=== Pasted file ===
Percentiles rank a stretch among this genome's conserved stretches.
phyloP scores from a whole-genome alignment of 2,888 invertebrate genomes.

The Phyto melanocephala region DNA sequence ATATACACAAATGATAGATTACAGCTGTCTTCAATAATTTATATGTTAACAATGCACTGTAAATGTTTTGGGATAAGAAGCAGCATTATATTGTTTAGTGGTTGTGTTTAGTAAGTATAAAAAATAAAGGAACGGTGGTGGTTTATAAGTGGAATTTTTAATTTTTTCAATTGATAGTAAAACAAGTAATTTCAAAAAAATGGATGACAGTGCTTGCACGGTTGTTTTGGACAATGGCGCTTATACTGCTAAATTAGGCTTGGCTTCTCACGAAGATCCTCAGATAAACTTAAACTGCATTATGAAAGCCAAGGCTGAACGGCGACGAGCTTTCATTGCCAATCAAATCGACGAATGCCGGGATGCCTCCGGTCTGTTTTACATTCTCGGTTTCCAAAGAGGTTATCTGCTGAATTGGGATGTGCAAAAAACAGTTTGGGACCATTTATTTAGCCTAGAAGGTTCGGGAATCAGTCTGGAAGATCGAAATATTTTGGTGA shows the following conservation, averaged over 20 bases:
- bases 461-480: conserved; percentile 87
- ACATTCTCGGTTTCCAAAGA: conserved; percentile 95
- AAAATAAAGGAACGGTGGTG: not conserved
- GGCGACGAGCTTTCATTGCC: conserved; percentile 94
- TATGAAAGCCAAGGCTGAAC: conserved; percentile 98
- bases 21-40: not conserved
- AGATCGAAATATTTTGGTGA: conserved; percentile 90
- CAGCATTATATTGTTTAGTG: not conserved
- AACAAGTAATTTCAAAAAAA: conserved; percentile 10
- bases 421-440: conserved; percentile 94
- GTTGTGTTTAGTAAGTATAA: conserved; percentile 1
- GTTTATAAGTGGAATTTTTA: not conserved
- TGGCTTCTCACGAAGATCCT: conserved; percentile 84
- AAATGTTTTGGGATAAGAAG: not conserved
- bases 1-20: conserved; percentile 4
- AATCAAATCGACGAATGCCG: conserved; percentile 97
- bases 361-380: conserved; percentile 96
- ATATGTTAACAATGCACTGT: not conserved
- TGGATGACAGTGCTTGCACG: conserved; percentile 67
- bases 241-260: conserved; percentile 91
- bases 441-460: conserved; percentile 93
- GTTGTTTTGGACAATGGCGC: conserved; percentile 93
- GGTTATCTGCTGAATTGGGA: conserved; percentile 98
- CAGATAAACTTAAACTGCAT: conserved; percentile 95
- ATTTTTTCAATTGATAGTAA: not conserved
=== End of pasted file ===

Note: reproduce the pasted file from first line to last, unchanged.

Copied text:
Percentiles rank a stretch among this genome's conserved stretches.
phyloP scores from a whole-genome alignment of 2,888 invertebrate genomes.

The Phyto melanocephala region DNA sequence ATATACACAAATGATAGATTACAGCTGTCTTCAATAATTTATATGTTAACAATGCACTGTAAATGTTTTGGGATAAGAAGCAGCATTATATTGTTTAGTGGTTGTGTTTAGTAAGTATAAAAAATAAAGGAACGGTGGTGGTTTATAAGTGGAATTTTTAATTTTTTCAATTGATAGTAAAACAAGTAATTTCAAAAAAATGGATGACAGTGCTTGCACGGTTGTTTTGGACAATGGCGCTTATACTGCTAAATTAGGCTTGGCTTCTCACGAAGATCCTCAGATAAACTTAAACTGCATTATGAAAGCCAAGGCTGAACGGCGACGAGCTTTCATTGCCAATCAAATCGACGAATGCCGGGATGCCTCCGGTCTGTTTTACATTCTCGGTTTCCAAAGAGGTTATCTGCTGAATTGGGATGTGCAAAAAACAGTTTGGGACCATTTATTTAGCCTAGAAGGTTCGGGAATCAGTCTGGAAGATCGAAATATTTTGGTGA shows the following conservation, averaged over 20 bases:
- bases 461-480: conserved; percentile 87
- ACATTCTCGGTTTCCAAAGA: conserved; percentile 95
- AAAATAAAGGAACGGTGGTG: not conserved
- GGCGACGAGCTTTCATTGCC: conserved; percentile 94
- TATGAAAGCCAAGGCTGAAC: conserved; percentile 98
- bases 21-40: not conserved
- AGATCGAAATATTTTGGTGA: conserved; percentile 90
- CAGCATTATATTGTTTAGTG: not conserved
- AACAAGTAATTTCAAAAAAA: conserved; percentile 10
- bases 421-440: conserved; percentile 94
- GTTGTGTTTAGTAAGTATAA: conserved; percentile 1
- GTTTATAAGTGGAATTTTTA: not conserved
- TGGCTTCTCACGAAGATCCT: conserved; percentile 84
- AAATGTTTTGGGATAAGAAG: not conserved
- bases 1-20: conserved; percentile 4
- AATCAAATCGACGAATGCCG: conserved; percentile 97
- bases 361-380: conserved; percentile 96
- ATATGTTAACAATGCACTGT: not conserved
- TGGATGACAGTGCTTGCACG: conserved; percentile 67
- bases 241-260: conserved; percentile 91
- bases 441-460: conserved; percentile 93
- GTTGTTTTGGACAATGGCGC: conserved; percentile 93
- GGTTATCTGCTGAATTGGGA: conserved; percentile 98
- CAGATAAACTTAAACTGCAT: conserved; percentile 95
- ATTTTTTCAATTGATAGTAA: not conserved